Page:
Isabella looks up from her notes for tomorrow’s sermon and stares into my eyes. She begins a hushed hymn, “Amazing grace, how sweet the sound…” she continues humming the tune walking down the center aisle and passing by the row I’m in. Sitting directly behind me, Isabella sings, “Through many dangers, toils, and snares.
I have already come…Yes, when this flesh and heart shall fail, and mortal life shall cease: I shall possess, within the veil, a life of joy and peace.” I Lift my head and fix My eyes centered on the vaulted ceiling, directly under the pinnacle of death. I feel her warm breath on my neck and hear her softly sing, “That saved a wretch like me…,” and she whispers, “you are Amos.”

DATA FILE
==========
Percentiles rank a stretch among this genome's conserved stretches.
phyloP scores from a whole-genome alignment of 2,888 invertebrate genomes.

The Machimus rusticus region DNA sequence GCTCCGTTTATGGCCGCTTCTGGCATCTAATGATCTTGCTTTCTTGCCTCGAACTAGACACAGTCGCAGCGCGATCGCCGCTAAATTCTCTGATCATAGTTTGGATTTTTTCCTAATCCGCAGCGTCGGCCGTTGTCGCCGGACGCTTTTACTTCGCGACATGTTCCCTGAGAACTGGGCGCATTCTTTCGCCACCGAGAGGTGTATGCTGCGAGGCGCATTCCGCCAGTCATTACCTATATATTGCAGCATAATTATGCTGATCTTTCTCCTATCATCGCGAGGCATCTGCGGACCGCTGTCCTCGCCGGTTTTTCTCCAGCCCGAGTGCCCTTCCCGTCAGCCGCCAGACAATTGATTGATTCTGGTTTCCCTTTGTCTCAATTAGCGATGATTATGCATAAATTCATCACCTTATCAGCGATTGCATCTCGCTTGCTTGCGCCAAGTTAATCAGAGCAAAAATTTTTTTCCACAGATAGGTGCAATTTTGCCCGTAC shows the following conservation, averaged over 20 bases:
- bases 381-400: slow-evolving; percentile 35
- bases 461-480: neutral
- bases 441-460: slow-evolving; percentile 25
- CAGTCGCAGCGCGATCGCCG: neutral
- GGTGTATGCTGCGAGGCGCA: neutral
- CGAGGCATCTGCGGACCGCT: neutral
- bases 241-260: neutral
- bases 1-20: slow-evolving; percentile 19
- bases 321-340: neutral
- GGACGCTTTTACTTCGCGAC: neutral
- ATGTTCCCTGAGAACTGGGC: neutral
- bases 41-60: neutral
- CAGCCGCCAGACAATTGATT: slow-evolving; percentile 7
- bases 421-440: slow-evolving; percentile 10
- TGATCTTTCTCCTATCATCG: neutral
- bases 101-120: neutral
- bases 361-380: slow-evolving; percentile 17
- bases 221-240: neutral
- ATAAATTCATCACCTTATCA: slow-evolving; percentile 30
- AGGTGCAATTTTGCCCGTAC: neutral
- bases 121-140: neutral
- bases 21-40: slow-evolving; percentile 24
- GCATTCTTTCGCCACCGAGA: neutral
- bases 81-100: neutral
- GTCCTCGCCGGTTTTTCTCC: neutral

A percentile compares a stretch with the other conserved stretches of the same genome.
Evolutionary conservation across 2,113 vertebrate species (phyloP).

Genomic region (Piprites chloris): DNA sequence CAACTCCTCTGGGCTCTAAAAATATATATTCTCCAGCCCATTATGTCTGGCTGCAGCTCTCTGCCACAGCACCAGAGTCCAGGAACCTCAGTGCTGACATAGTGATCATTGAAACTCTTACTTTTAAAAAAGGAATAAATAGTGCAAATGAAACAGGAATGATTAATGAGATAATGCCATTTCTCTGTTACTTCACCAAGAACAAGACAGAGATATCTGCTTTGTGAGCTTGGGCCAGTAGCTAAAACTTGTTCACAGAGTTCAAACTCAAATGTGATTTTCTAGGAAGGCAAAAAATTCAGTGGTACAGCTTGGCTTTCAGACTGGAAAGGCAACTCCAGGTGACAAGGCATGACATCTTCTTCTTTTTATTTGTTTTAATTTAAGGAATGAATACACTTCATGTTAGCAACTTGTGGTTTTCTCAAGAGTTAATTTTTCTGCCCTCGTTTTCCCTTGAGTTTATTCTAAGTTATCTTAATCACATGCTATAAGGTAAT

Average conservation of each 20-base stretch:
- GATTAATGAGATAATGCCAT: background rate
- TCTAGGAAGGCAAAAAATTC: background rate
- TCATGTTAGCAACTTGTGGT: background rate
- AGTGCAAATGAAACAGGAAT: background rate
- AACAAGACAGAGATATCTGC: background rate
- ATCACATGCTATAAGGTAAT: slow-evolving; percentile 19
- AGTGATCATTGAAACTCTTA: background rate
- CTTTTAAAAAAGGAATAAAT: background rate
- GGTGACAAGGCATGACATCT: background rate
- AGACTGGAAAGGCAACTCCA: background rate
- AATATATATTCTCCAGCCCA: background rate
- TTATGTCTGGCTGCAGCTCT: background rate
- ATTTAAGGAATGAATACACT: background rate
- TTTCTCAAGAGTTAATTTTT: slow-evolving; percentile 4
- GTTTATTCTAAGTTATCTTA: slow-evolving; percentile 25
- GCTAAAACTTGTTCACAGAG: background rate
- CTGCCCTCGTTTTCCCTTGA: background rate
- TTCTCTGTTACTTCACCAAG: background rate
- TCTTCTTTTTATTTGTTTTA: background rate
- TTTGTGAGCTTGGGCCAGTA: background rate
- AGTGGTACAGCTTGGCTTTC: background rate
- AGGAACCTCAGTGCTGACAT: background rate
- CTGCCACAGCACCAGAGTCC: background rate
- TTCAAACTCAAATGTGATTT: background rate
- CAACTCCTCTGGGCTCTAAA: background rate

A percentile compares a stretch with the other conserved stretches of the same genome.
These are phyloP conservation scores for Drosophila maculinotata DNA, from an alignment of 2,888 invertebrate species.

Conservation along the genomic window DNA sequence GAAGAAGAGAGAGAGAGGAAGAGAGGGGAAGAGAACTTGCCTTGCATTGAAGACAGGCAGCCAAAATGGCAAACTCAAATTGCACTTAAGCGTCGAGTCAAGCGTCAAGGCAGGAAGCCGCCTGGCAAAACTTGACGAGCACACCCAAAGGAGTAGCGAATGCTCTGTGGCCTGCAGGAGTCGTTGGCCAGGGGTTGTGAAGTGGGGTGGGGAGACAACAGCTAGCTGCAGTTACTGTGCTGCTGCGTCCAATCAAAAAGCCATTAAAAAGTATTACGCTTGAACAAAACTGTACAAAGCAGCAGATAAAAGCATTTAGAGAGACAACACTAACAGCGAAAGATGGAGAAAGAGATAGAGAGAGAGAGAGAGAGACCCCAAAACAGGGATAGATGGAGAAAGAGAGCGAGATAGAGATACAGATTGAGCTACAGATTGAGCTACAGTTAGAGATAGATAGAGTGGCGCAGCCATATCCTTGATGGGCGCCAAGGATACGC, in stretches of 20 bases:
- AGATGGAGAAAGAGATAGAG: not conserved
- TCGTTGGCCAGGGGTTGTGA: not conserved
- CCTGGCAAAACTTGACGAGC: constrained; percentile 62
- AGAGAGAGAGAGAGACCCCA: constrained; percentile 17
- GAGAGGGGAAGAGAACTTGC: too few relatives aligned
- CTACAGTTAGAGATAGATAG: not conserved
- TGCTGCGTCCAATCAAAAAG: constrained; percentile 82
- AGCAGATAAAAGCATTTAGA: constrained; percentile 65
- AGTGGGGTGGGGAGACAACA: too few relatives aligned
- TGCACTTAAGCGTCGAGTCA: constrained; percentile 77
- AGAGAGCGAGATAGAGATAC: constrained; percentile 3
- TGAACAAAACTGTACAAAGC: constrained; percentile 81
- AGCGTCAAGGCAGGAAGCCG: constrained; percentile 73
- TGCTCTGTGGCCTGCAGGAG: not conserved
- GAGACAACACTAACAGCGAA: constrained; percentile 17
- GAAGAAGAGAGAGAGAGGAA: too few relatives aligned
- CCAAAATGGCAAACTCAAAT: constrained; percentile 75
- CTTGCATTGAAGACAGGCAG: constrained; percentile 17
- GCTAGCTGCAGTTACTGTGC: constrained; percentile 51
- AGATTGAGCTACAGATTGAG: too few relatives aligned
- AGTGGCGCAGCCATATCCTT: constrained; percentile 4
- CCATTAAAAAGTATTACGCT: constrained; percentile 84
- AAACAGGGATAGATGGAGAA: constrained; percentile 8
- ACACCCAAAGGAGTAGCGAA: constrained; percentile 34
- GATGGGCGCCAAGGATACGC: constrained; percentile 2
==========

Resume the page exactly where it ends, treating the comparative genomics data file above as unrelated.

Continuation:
“Amos…Amos,” I weep, “my name is Amos!” I bellow a long deep groan of pain. Suddenly my death flashed before my eyes. I see my mother’s face covered in terror in the light of the moon, her long black hair wisping in the wind. The Clutch of her left arm cherishes me to her breast, and she holds tight my cheek against hers with her right hand. My mother’s pleas for mercy, hushed by the killer’s hymn, sung on the back of my neck, “Amazing grace, how sweet the sound that saved a wretch like me…”
The thrust from the holy hands pushed my mother and me off the roof. My mother’s loving arms couldn’t save me “falling from grace.” I collapsed into my mother’s crushed body, hitting the pavement of purgatory in the dark alley of certainty that grows from the void of the fear-tied dogma of faith. Cleansing truth revealed in the purge of belief. Uncertainty heals the path to create the self that haunts in the aftermath.